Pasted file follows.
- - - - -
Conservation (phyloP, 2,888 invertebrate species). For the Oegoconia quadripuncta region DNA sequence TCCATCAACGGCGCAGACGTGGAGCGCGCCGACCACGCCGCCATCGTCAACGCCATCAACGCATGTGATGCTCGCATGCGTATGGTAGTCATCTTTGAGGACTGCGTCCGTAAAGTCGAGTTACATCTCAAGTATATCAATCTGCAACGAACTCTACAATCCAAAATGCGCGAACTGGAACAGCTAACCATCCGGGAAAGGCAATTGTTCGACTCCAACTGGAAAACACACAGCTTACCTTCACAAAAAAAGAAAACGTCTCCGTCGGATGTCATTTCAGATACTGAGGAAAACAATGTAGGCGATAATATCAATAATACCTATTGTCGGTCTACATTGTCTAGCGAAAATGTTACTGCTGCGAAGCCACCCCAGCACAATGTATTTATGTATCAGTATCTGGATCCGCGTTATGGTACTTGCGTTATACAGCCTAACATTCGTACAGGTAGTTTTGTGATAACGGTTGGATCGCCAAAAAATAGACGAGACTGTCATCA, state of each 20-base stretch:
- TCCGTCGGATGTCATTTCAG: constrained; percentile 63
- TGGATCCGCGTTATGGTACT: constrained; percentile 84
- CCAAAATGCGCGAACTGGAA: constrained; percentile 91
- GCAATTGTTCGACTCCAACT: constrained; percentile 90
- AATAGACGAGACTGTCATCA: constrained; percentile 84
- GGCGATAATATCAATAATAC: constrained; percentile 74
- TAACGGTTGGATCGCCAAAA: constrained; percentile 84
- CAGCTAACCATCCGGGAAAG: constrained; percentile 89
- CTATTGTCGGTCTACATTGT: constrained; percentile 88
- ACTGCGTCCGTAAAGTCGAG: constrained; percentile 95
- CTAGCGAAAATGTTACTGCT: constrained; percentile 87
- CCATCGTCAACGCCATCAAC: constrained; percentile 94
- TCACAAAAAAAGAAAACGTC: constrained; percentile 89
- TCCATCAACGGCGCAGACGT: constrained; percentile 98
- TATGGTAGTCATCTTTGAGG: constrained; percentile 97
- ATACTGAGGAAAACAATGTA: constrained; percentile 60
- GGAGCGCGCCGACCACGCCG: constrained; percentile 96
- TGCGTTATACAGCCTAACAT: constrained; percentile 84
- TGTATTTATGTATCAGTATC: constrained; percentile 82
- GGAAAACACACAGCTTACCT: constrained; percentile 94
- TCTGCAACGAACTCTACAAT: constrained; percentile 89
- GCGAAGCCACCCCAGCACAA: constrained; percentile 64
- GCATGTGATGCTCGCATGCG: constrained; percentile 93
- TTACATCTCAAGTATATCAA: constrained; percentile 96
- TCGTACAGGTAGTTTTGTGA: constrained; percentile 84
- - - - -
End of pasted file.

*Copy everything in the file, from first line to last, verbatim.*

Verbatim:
Conservation (phyloP, 2,888 invertebrate species). For the Oegoconia quadripuncta region DNA sequence TCCATCAACGGCGCAGACGTGGAGCGCGCCGACCACGCCGCCATCGTCAACGCCATCAACGCATGTGATGCTCGCATGCGTATGGTAGTCATCTTTGAGGACTGCGTCCGTAAAGTCGAGTTACATCTCAAGTATATCAATCTGCAACGAACTCTACAATCCAAAATGCGCGAACTGGAACAGCTAACCATCCGGGAAAGGCAATTGTTCGACTCCAACTGGAAAACACACAGCTTACCTTCACAAAAAAAGAAAACGTCTCCGTCGGATGTCATTTCAGATACTGAGGAAAACAATGTAGGCGATAATATCAATAATACCTATTGTCGGTCTACATTGTCTAGCGAAAATGTTACTGCTGCGAAGCCACCCCAGCACAATGTATTTATGTATCAGTATCTGGATCCGCGTTATGGTACTTGCGTTATACAGCCTAACATTCGTACAGGTAGTTTTGTGATAACGGTTGGATCGCCAAAAAATAGACGAGACTGTCATCA, state of each 20-base stretch:
- TCCGTCGGATGTCATTTCAG: constrained; percentile 63
- TGGATCCGCGTTATGGTACT: constrained; percentile 84
- CCAAAATGCGCGAACTGGAA: constrained; percentile 91
- GCAATTGTTCGACTCCAACT: constrained; percentile 90
- AATAGACGAGACTGTCATCA: constrained; percentile 84
- GGCGATAATATCAATAATAC: constrained; percentile 74
- TAACGGTTGGATCGCCAAAA: constrained; percentile 84
- CAGCTAACCATCCGGGAAAG: constrained; percentile 89
- CTATTGTCGGTCTACATTGT: constrained; percentile 88
- ACTGCGTCCGTAAAGTCGAG: constrained; percentile 95
- CTAGCGAAAATGTTACTGCT: constrained; percentile 87
- CCATCGTCAACGCCATCAAC: constrained; percentile 94
- TCACAAAAAAAGAAAACGTC: constrained; percentile 89
- TCCATCAACGGCGCAGACGT: constrained; percentile 98
- TATGGTAGTCATCTTTGAGG: constrained; percentile 97
- ATACTGAGGAAAACAATGTA: constrained; percentile 60
- GGAGCGCGCCGACCACGCCG: constrained; percentile 96
- TGCGTTATACAGCCTAACAT: constrained; percentile 84
- TGTATTTATGTATCAGTATC: constrained; percentile 82
- GGAAAACACACAGCTTACCT: constrained; percentile 94
- TCTGCAACGAACTCTACAAT: constrained; percentile 89
- GCGAAGCCACCCCAGCACAA: constrained; percentile 64
- GCATGTGATGCTCGCATGCG: constrained; percentile 93
- TTACATCTCAAGTATATCAA: constrained; percentile 96
- TCGTACAGGTAGTTTTGTGA: constrained; percentile 84